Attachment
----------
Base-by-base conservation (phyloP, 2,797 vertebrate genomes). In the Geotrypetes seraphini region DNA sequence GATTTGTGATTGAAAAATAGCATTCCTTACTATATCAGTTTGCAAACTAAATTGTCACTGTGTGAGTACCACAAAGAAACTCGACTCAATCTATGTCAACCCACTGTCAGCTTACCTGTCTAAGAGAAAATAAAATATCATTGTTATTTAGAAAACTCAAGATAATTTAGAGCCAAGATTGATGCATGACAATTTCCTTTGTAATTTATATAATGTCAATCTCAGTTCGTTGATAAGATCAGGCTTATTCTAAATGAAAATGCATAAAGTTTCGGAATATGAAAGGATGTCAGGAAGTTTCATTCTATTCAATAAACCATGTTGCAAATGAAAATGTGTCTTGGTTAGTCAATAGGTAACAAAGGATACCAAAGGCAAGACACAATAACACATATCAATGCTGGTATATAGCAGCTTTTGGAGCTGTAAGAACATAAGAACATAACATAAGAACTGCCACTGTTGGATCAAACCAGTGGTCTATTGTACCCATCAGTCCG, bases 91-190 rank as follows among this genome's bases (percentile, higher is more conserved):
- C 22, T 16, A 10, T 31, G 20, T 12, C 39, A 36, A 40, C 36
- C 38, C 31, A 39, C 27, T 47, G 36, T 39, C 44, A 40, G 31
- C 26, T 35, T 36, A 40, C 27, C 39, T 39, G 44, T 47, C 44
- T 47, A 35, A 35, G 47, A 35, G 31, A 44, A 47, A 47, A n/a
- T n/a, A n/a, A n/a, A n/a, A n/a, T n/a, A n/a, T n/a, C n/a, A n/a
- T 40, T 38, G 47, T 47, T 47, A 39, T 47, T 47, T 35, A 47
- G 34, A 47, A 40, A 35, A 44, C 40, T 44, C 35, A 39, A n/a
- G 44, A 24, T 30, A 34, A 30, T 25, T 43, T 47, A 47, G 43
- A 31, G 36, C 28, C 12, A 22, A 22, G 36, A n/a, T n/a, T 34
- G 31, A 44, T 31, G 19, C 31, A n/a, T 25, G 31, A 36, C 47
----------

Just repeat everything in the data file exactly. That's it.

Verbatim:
Base-by-base conservation (phyloP, 2,797 vertebrate genomes). In the Geotrypetes seraphini region DNA sequence GATTTGTGATTGAAAAATAGCATTCCTTACTATATCAGTTTGCAAACTAAATTGTCACTGTGTGAGTACCACAAAGAAACTCGACTCAATCTATGTCAACCCACTGTCAGCTTACCTGTCTAAGAGAAAATAAAATATCATTGTTATTTAGAAAACTCAAGATAATTTAGAGCCAAGATTGATGCATGACAATTTCCTTTGTAATTTATATAATGTCAATCTCAGTTCGTTGATAAGATCAGGCTTATTCTAAATGAAAATGCATAAAGTTTCGGAATATGAAAGGATGTCAGGAAGTTTCATTCTATTCAATAAACCATGTTGCAAATGAAAATGTGTCTTGGTTAGTCAATAGGTAACAAAGGATACCAAAGGCAAGACACAATAACACATATCAATGCTGGTATATAGCAGCTTTTGGAGCTGTAAGAACATAAGAACATAACATAAGAACTGCCACTGTTGGATCAAACCAGTGGTCTATTGTACCCATCAGTCCG, bases 91-190 rank as follows among this genome's bases (percentile, higher is more conserved):
- C 22, T 16, A 10, T 31, G 20, T 12, C 39, A 36, A 40, C 36
- C 38, C 31, A 39, C 27, T 47, G 36, T 39, C 44, A 40, G 31
- C 26, T 35, T 36, A 40, C 27, C 39, T 39, G 44, T 47, C 44
- T 47, A 35, A 35, G 47, A 35, G 31, A 44, A 47, A 47, A n/a
- T n/a, A n/a, A n/a, A n/a, A n/a, T n/a, A n/a, T n/a, C n/a, A n/a
- T 40, T 38, G 47, T 47, T 47, A 39, T 47, T 47, T 35, A 47
- G 34, A 47, A 40, A 35, A 44, C 40, T 44, C 35, A 39, A n/a
- G 44, A 24, T 30, A 34, A 30, T 25, T 43, T 47, A 47, G 43
- A 31, G 36, C 28, C 12, A 22, A 22, G 36, A n/a, T n/a, T 34
- G 31, A 44, T 31, G 19, C 31, A n/a, T 25, G 31, A 36, C 47